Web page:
Counsel for Ali Hamza Suliman al Bahlul have filed a petition for a writ of certiorari with the Supreme Court appealing the October 2016 ruling by the U.S. Circuit Court of the District of Columbia sitting en banc.
Latest in Al-Bahlul v. United States
The D.C. Circuit’s En Banc Decision in Bahlul: Sui Generis or Guidance for Future Military Commissions?
The en banc D.C. Circuit’s affirmance of the military commission conviction of Ali Hamza al Bahlul for conspiracy (see Lawfare’s summary here) solidifies the legitimacy of commissions in U.S. counterterrorism law and policy. As President Obama put it in his 2009 National Archives speech, commissions have played a role in U.S. armed conflicts since the Revolutionary War.
Ali Hamza Ahmad Suliman al Bahlul is a Yemeni citizen, currently held in Guantanamo Bay, who was convicted in a military commission under the 2006 Military Commissions Act for “inchoate conspiracy” to commit war crimes. After several rounds of judicial review, a D.C. Circuit panel in 2015 heard a challenge to his conviction on Article I and Article III grounds.
As Jack noted earlier this morning, Lawfare's Alex Loomis has a fascinating new paper up on SSRN (for the moment, anyway) about the scope of Congress's Article I power to "define and punish . . .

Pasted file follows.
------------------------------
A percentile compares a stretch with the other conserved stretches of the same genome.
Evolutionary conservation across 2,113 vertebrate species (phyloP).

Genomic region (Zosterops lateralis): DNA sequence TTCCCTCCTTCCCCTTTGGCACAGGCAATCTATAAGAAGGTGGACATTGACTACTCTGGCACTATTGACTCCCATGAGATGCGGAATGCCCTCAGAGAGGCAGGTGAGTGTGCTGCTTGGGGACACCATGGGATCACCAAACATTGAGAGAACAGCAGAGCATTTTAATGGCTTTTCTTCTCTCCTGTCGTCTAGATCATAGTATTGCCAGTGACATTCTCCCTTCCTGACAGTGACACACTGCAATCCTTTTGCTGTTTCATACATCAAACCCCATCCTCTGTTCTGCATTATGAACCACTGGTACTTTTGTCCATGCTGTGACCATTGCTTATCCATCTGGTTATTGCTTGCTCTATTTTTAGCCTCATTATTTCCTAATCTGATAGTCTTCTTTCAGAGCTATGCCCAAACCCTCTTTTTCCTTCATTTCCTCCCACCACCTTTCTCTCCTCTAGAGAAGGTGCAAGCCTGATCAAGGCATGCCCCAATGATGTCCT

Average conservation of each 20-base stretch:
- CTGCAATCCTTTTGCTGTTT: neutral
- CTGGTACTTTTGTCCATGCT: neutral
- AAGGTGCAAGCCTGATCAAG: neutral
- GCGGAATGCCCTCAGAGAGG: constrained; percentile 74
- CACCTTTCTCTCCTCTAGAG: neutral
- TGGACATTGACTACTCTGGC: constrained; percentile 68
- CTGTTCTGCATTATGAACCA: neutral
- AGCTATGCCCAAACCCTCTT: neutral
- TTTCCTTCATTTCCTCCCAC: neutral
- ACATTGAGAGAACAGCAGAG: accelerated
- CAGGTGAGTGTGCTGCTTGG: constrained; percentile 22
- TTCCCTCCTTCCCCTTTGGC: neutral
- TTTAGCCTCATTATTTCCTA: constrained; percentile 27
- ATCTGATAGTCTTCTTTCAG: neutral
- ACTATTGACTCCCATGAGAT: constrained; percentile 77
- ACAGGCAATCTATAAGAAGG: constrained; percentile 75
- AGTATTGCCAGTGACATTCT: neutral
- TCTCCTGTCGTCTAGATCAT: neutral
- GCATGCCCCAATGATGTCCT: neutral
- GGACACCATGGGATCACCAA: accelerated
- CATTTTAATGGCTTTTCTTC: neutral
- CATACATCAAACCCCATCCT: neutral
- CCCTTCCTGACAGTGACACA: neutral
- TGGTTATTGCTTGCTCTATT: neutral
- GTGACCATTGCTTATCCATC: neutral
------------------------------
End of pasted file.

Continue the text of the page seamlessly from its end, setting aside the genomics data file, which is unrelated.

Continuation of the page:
The brief was submitted to the D.C. Circuit yesterday, by the Guantanamo detainee's lawyers. We thus await decision from the appeals court as to whether it will order en banc rehearing in this long-running military commissions case.
It almost certainly won't, in my view—but we'll see soon enough.
The government's (second) rehearing petition apparently was filed today in this long-running military commissions case. Offhand, it's not clear to me how the government can prevail---but we'll see.
I take issue with two recent critiques of the Guantanamo military commissions, both arising from a D.C. Circuit panel’s reversal, earlier this month, of the conviction by military commission of Ali al-Bahlul (an al Qaeda jihadist and detainee who had served in bin Laden’s inner circle) for conspiracy to commit war crimes.
On this week’s Lawfare Podcast, Managing Editor Wells Bennett invited Steve Vladeck of both Lawfare and Just Security, and Adam Thurschwell, an attorney with the Office of the Chief Defense Counsel of the Military Commissions, into the Lawfare studio to discuss the D.C. Circuit’s decision in Al Bahlul v. USA.
As I explained on Sunday, one way to understand the diffference between the majority and dissenting opinions in last Friday's D.C. Circuit decision in al Bahlul v. United States is as reflecting two different methodological approaches to the question of whether Congress can empower non-Article III military commissions to try "domestic" offenses like inchoate conspiracy.
At their simplest, both Judge Henderson's 85-page dissent from the D.C. Circuit's decision in al Bahlul v.